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The first quarter of each year is the busy period for cooperatives. It is the usual time of General Assembly Meetings, preparation of compliance reports to government regulatory agencies like securing Mayor’s/Business Permit from local government units, accomplishment of CDA and BIR reports.
With the recent increase of newly registered cooperatives, allow me to share and reiterate some requirements that must be accomplished by cooperatives to avoid penalties in relation to compliance to regulatory requirements.
Cooperatives as juridical entities need to comply with LGU requirements based on business operations. For some LGUs they require the issued Certificate of Compliance issued by CDA before granting tax incentives like the One Thousand Pesos (Php 1,000.00) Mayor’s Permit and Five Hundred Pesos (P 500.00) Community Tax Certificate. We salute LGUs that implement the provisions of RA 9520 and issued circulars of the Bureau of Local Government Finance in relation to payment of local tax. Also, cooperatives need to be accredited by the local government unit as peoples’ organization and can be actively involved in the provincial or municipal development councils.
The Cooperative Development Authority as the government arm that grants juridical personality to cooperatives requires reports from registered cooperatives. The encoded Cooperative Annual Progress Report (CAPR) with the attached Audited Financial Statement (AFS) duly audited by a CDA Accredited External Auditor, Social Audit Report, Governance and Management Report with attached Mediation and Conciliation Report (2 semesters), List of Officers and Trainings Attended, and the recently added Tax Incentive Monitoring and Transparency Act Report for cooperatives with Certificate of Tax Exemption. Under the CAPR, the Financial Report must be encoded under a system called Cooperative Audited Financial Statement Information System (CAFSIS). Except for the CAFSIS that may not necessarily be printed and signed, all the reports must be duly signed by accountable officers of the cooperative before they are submitted to CDA on or before the 30th day of April. Submission of the required reports is requisites in the issuance of Certificate of Compliance. It must be emphasized that absence of one report, incomplete signatures of accountable officers, and un-encoded CAPR will not be accepted.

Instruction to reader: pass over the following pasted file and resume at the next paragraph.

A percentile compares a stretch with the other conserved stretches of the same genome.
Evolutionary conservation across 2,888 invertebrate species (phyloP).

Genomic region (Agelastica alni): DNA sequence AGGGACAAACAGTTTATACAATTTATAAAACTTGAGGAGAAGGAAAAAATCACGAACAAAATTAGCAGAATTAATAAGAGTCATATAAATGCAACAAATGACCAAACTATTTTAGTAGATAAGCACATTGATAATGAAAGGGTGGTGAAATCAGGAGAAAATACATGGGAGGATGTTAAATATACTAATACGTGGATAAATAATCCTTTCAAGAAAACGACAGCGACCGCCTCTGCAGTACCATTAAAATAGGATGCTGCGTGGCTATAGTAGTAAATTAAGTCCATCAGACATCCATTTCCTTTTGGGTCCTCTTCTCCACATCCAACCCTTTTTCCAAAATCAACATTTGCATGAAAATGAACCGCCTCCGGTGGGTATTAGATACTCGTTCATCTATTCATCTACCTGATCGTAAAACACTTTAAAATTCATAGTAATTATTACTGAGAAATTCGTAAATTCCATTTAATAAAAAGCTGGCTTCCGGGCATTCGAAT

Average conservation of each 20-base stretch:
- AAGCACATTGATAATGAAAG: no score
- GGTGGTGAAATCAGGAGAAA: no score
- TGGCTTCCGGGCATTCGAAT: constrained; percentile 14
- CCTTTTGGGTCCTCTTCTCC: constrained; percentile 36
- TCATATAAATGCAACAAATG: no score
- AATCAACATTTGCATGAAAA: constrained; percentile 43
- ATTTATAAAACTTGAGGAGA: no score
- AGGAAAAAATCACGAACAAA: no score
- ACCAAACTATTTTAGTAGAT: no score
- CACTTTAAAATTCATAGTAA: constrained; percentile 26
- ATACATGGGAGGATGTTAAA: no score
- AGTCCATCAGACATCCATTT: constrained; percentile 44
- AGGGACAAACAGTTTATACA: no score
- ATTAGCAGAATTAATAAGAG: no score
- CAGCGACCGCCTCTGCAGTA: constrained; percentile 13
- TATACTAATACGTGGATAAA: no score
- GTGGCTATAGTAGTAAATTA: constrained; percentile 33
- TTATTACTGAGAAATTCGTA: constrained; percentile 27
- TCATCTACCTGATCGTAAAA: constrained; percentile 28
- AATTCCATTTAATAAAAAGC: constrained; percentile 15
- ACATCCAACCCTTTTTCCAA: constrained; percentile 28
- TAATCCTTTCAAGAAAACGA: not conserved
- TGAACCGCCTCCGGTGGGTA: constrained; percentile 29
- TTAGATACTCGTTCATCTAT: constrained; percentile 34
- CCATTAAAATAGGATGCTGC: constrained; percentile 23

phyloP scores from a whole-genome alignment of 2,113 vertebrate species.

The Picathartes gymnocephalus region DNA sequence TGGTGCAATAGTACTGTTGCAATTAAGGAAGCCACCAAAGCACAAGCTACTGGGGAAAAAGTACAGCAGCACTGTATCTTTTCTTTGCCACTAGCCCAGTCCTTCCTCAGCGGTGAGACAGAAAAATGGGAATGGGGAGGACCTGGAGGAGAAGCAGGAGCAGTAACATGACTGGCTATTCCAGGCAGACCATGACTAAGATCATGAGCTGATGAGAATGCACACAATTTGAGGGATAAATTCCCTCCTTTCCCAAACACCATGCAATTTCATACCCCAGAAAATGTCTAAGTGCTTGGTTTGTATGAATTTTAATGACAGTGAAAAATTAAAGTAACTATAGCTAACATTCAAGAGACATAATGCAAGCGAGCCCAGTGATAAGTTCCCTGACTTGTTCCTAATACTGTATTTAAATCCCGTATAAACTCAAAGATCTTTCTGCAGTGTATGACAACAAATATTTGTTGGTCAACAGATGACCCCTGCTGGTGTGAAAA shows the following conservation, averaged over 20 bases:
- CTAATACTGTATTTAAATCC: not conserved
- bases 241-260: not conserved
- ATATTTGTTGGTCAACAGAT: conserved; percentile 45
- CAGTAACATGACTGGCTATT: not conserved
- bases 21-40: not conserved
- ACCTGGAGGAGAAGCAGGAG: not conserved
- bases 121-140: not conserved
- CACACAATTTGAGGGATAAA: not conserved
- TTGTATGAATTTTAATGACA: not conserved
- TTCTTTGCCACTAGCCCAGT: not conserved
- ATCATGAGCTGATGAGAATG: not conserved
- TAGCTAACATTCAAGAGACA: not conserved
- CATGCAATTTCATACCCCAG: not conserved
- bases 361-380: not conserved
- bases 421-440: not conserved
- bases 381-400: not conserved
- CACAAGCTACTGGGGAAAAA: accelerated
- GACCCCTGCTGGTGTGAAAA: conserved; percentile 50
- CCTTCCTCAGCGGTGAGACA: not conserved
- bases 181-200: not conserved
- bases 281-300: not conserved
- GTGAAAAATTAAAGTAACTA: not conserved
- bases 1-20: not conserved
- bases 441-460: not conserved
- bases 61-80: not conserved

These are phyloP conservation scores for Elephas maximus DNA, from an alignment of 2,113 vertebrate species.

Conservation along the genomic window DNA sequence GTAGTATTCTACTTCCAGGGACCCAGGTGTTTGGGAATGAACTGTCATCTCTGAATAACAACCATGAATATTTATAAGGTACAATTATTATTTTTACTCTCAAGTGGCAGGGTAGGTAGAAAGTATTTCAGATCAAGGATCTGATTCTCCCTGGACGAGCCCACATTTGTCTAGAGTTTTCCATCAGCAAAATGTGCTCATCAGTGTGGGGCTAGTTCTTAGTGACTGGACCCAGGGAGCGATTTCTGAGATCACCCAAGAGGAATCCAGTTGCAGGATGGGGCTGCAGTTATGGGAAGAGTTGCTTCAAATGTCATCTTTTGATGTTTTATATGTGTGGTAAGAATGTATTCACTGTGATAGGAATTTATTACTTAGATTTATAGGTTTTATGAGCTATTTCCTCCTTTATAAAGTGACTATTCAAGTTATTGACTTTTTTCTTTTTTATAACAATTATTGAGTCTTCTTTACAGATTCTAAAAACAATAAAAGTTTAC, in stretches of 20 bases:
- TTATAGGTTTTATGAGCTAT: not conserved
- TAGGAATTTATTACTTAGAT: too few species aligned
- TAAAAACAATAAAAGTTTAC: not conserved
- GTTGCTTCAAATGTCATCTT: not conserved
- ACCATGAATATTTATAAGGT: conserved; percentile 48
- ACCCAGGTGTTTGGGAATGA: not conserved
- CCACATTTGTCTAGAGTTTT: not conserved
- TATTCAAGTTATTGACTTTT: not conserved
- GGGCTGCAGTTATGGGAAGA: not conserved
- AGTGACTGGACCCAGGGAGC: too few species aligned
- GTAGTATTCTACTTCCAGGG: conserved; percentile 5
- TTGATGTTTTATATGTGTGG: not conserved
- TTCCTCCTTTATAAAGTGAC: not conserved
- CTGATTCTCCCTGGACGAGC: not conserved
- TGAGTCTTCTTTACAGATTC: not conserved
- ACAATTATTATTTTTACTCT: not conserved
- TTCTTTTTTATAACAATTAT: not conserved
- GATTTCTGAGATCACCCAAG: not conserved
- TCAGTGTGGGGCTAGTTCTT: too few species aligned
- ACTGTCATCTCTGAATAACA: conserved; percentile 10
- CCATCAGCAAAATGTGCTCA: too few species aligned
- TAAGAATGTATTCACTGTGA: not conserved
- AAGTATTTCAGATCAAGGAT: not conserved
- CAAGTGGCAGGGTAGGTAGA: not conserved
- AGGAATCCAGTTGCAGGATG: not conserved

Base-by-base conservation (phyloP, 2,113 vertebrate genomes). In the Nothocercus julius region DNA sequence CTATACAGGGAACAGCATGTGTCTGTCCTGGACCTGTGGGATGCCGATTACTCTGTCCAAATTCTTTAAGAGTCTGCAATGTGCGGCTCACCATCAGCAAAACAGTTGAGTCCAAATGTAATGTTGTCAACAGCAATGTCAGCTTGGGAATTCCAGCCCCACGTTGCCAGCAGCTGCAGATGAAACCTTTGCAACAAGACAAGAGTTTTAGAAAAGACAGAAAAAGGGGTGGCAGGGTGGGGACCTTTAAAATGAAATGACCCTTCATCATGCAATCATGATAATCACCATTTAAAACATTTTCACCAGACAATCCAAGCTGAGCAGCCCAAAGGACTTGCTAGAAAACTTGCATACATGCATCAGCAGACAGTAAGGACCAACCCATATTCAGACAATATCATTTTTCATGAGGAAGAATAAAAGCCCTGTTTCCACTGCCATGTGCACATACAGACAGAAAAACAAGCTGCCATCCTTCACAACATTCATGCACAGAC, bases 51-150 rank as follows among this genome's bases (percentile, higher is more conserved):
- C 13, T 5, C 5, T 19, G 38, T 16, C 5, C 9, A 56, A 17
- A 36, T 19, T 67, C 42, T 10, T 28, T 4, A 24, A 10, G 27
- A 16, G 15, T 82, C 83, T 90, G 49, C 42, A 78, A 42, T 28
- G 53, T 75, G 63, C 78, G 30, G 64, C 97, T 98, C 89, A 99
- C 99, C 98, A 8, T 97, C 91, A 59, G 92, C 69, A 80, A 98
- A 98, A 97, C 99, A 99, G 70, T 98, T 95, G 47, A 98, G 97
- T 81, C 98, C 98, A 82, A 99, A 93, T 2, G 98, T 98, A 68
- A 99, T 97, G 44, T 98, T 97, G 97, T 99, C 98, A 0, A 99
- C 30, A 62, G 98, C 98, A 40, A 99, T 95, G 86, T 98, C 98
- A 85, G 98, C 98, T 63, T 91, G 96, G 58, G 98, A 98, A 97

Moreover, cooperatives need to comply with requirements of the Bureau of Internal Revenue like securing of Certificate of Registration, Application for Certificate of Tax Exemption, obtaining authority to print receipt, filing of Income Tax Return with attached Audited Financial Statements, remittance of withheld taxes and registration of books of accounts. We encourage cooperatives to comply with these requirements to avoid penalty. Medium and large cooperatives that reached the 10M cap and transact business with members and non-members must revisit the issued BIR Certificate of Registration and compare it with its CDA Registered Articles of Cooperation and by-laws.
Cooperatives that introduced amendment but failed to notify BIR of such changes need to check on some possible inconsistences in the stipulations in the BIR COR and CDA Articles of Cooperation and By-laws. As explained in one tax forum, BIR issued Certificate of Registration can be amended to incorporate additional line of businesses, hence, business expansion and diversification must conform with the prescribed guidelines. With the heightened campaign against tax evaders and recent pronouncements from government officials related to cooperatives being used as fronts, all cooperatives are enjoined to be compliant and become legal entities with good image.
Finally, cooperatives must also abide with other social and legislative laws like compliance to Social Security System, Phil Health, PAG-IBIG and DOLE. Compliance to required employee-employer premium contributions and observance of the minimum wage law is highly encouraged. Cooperatives that hire and fire employees are advised to observe the required processes to ensure smooth operations. I have heard of some cooperatives that lost in labor cases. We can relate on how members feel especially when they take part in the payment of back wages, moral damages and attorneys’ fees attributed to bad decisions of some officers. Officers must always safeguard the welfare of the cooperative institution and avoid mixing personal agenda. Doing the right thing sustain the trust and confidence of members and stakeholders. Better organizations working in peaceful communities can help in nation-building. I don’t mean to be perfect. I am just sharing some insights and hopefully it can be of help.